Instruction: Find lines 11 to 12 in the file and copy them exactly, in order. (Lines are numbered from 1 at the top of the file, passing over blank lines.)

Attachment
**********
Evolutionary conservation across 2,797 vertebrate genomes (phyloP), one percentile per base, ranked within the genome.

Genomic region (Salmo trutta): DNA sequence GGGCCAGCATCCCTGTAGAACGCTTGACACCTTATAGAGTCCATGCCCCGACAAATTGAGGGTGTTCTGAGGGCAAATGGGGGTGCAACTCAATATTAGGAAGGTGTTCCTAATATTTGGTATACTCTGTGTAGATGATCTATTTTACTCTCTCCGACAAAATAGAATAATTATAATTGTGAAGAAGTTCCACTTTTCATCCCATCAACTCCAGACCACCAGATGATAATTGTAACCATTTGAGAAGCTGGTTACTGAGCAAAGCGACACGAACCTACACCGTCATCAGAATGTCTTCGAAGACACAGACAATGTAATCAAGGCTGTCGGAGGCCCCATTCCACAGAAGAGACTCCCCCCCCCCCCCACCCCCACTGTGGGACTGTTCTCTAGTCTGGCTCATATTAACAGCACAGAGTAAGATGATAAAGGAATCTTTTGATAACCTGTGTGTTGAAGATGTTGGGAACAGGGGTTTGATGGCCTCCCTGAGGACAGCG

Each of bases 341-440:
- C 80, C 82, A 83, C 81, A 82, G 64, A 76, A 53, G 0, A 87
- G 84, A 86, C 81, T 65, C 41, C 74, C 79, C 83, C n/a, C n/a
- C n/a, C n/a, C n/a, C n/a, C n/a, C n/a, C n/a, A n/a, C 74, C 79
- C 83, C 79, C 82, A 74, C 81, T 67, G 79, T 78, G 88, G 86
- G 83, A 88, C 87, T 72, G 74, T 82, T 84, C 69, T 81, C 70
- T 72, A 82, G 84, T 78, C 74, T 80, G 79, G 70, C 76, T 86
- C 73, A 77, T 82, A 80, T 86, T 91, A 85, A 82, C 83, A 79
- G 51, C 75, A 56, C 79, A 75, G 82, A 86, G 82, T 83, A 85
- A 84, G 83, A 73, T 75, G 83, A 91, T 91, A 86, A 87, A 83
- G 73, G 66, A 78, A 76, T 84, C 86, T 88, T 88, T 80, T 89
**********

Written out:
- G 51, C 75, A 56, C 79, A 75, G 82, A 86, G 82, T 83, A 85
- A 84, G 83, A 73, T 75, G 83, A 91, T 91, A 86, A 87, A 83